If somebody will clear the place of all this debris; if the probation sufferers over here and the ineligibility cases over there and all the college basketball people everywhere who have been charged with forgery, bribery, robbery, extortion, kidnap, child abuse, old age and failure to replace the cap on the toothpaste will kindly move out, maybe we can get some kind of a tournament started. Now.
The NCAA coasted into its 35th annual basketball playoffs last week with visions of perfection dancing ahead. Unfortunately, after many seasons of trying, the venerable organization seemed no nearer its ideal than ever before. For when the 1973 NCAA playoffs are remembered in the years to come, it will not be for any sense of logic or sweet reason. Who wasn't there will seem as basic as who was, who retained sanity as important as who won games.
This was the year the NCAA sent South Carolina and its carpetbag full of New Yorkers all the way to Wichita where there isn't even a delicatessen worth the cream cheese. It hid Oklahoma City's Abe Lemons way up in the mountains of Logan, Utah where nobody could hear his funny lines. ("We'll have to parachute in there," Abe was heard to say in the distance. "Plus battle some grizzlies.") And finally this was the year North Carolina State—unbeaten, untied and, some said, unscrupulous—was forced to sit at home on probation while everybody else fought for the championship of the other 49 states. A moment of silence, y'all, while the Wolfpack bays at the Carolina moon.
State's problems were of its own making, but baffling any cogent analysis was the NCAA's first-round pairings last Saturday that had the two best teams in the East and the two best in the Midwest facing off against each other. This ploy immediately eliminated the splendid Olympian, Mike Bantom of St. Joseph's, as well as Houston's carnival style. What the pairings also did was establish the credentials of Providence (which beat St. Joseph's 89-76) and Southwestern Louisiana (whose Dwight Lamar scored 35 points while the Cajuns were running away from Houston 102-89) as forces to be reckoned with in the ensuing rounds.
As always, the question is can Providence or Southwestern Louisiana—or anybody else—reckon with UCLA? Can Long Beach? Can Marquette? Can Maryland? Can Austin Healy? Uh, Austin Peay? Come again?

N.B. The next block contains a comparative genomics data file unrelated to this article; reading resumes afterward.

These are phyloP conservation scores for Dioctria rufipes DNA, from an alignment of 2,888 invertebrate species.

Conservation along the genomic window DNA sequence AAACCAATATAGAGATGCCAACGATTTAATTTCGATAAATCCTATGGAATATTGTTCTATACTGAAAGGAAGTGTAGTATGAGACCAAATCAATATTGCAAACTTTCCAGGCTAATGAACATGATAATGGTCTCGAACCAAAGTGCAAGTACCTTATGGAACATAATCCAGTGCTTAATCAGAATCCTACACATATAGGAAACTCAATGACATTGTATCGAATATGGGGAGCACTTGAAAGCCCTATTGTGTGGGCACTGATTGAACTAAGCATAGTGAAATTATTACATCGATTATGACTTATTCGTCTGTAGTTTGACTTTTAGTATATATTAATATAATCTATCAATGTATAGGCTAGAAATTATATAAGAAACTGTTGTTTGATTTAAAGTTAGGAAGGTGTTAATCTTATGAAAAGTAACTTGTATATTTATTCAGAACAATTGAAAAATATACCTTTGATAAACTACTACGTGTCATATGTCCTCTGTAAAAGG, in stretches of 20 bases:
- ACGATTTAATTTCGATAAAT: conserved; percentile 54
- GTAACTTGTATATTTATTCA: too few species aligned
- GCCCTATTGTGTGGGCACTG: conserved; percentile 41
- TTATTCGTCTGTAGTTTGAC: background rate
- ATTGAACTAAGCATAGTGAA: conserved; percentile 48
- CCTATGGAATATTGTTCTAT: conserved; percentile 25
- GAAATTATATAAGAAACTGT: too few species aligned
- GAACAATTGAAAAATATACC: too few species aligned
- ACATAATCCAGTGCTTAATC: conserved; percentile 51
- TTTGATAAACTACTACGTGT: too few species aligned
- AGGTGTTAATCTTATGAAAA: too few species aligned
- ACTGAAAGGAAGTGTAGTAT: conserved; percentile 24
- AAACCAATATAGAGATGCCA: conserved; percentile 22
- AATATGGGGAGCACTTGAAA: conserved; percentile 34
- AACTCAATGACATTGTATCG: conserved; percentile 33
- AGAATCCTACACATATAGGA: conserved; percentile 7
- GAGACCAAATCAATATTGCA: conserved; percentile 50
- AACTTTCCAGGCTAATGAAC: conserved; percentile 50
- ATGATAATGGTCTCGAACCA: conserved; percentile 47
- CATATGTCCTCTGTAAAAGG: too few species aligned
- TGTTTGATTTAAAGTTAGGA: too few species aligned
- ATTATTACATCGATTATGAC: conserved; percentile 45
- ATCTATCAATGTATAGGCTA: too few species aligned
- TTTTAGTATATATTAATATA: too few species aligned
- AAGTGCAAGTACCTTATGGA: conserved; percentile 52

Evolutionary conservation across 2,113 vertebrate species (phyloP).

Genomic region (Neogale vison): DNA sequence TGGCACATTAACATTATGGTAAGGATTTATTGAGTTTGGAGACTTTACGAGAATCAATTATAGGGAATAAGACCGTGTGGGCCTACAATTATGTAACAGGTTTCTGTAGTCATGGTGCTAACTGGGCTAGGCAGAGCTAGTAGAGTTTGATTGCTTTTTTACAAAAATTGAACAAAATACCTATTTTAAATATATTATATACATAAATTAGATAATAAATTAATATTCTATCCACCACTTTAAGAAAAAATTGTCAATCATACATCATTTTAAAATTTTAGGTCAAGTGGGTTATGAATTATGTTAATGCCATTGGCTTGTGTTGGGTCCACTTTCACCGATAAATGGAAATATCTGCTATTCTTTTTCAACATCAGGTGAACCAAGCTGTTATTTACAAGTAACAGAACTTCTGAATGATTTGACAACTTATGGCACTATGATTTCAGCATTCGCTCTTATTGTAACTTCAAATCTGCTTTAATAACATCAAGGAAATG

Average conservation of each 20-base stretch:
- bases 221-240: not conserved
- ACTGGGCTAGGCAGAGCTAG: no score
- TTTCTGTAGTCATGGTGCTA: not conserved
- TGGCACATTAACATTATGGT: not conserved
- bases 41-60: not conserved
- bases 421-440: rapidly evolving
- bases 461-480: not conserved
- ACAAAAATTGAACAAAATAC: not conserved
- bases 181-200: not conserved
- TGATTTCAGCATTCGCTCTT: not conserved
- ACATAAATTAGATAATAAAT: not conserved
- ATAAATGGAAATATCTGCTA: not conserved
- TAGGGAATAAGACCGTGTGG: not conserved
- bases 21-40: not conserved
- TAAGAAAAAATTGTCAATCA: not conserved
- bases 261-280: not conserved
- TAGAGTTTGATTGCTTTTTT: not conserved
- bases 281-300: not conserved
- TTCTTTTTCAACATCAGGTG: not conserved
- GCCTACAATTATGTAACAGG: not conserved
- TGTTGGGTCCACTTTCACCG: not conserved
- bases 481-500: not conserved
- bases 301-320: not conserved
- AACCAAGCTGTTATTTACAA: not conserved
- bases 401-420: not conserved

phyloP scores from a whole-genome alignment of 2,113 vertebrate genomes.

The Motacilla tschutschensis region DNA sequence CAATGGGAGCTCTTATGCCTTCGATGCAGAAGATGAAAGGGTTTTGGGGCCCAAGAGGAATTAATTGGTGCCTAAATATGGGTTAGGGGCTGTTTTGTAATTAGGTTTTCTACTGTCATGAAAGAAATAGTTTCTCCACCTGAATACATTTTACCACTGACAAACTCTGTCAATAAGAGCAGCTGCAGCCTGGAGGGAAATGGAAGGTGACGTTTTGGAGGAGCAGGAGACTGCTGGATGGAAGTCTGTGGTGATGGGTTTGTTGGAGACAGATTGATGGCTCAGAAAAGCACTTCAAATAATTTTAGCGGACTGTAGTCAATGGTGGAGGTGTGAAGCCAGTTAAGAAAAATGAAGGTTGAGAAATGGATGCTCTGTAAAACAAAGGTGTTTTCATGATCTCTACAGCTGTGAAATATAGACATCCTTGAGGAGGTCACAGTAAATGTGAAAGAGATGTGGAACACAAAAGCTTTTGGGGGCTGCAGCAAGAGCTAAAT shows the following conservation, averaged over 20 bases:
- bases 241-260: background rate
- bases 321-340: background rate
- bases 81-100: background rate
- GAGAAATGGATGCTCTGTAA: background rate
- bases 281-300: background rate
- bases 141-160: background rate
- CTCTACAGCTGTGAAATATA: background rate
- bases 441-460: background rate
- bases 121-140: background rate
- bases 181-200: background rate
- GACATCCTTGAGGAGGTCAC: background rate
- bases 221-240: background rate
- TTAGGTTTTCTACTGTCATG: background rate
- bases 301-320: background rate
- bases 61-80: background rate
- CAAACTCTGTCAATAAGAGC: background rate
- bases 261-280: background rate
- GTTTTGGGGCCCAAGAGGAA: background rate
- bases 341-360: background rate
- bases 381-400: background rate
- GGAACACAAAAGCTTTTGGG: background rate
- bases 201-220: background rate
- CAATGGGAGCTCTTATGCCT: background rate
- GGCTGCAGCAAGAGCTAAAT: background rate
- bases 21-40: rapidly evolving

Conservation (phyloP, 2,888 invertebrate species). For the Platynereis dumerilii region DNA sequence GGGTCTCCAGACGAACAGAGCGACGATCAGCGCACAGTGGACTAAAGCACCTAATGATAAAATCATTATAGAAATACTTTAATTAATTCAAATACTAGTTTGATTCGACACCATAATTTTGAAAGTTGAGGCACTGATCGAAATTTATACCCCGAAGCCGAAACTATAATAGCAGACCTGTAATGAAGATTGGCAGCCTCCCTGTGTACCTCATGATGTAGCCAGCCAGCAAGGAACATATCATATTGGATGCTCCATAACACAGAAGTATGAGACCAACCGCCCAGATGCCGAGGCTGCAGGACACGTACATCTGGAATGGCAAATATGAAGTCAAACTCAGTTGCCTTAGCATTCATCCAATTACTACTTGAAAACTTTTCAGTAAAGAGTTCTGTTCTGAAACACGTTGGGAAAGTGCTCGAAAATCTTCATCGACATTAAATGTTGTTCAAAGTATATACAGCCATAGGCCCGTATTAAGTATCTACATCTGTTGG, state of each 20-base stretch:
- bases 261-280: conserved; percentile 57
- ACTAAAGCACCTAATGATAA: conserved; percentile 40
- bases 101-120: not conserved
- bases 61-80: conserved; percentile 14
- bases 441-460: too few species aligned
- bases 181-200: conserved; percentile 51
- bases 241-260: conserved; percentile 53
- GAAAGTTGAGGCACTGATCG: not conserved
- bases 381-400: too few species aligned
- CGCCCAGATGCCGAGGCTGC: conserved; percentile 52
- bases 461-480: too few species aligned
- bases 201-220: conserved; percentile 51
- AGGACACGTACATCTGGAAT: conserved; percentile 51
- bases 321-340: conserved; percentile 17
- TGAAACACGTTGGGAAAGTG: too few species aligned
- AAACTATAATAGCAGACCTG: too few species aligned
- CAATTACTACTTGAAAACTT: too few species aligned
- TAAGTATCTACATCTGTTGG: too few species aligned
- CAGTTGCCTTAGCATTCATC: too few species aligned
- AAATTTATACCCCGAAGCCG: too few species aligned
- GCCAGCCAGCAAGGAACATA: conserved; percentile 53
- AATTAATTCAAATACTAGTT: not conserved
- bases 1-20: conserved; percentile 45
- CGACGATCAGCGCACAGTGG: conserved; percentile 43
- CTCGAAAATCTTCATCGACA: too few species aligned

All season long, rival coaches have been puzzling over the true worth of the current Bruins. Overrated is one opinion. Can't shoot outside. Don't press that well. One-man team. Other observers claim just the opposite. Pacific's Stan Morrison says there are two leagues in college and one contains only UCLA. New Mexico's Norm Ellenberger insists it is yet to be determined if UCLA is human. Southern Cal's Bob Boyd says the Bruins may be better than ever and that they are to be compared only to the UCLA team of 1968, Kareem Abdul-Jabbar's junior year.
With all of this on the UCLA side, can the NCAA tournament be as thoroughly set up for the Bruins to win again as it appears to be? Consider that here is UCLA with its John Wooden and its Bill Walton and its Keith Wilkes and it is permitted to play the West Regional at home in Pauley Pavilion, where its record is 117-2. Here are the Bruins with their 71 consecutive victories and their six straight national championships (eight in the last nine years) and their rebounding strength and their barbed-wire defense and their loaded bench and maybe their best team of all time, and they are granted another favor?
Late developments seemed to make UCLA's task easier than ever. Before the qualifying even started, two more teams with high potential faltered—North Carolina, beaten in the ACC tournament by lowly Wake Forest with the help of the familiar Last Ditch Soviet Bomb Pass; and Minnesota, which had all the talent but not enough heart to withstand the Big Ten's final week.
So we are left with a veritable Poseidon Adventure of an NCAA tournament, where audiences at the four regional sites will have to make do with watching 16 survivors of conference races and preliminary rounds battle each other this weekend at Charlotte, N.C., Nashville, Tenn., Houston and Los Angeles. The next week the four winners will meet in St. Louis in a revised semifinals format that sends the West against the Mideast and the East against the Midwest with the championship game scheduled for Monday night, March 26.
The annual frenzied pursuit of UCLA was put in fine perspective in Logan last week when Lemons was asked how he might play the defending champions. "A horrifyin' subject," said Coach Abe. "That's like thankin' about buyin' a cemetery plot." But Lemons was spared any chance when Arizona State dropped in layups all night to beat OCU in the opening round, 103-78.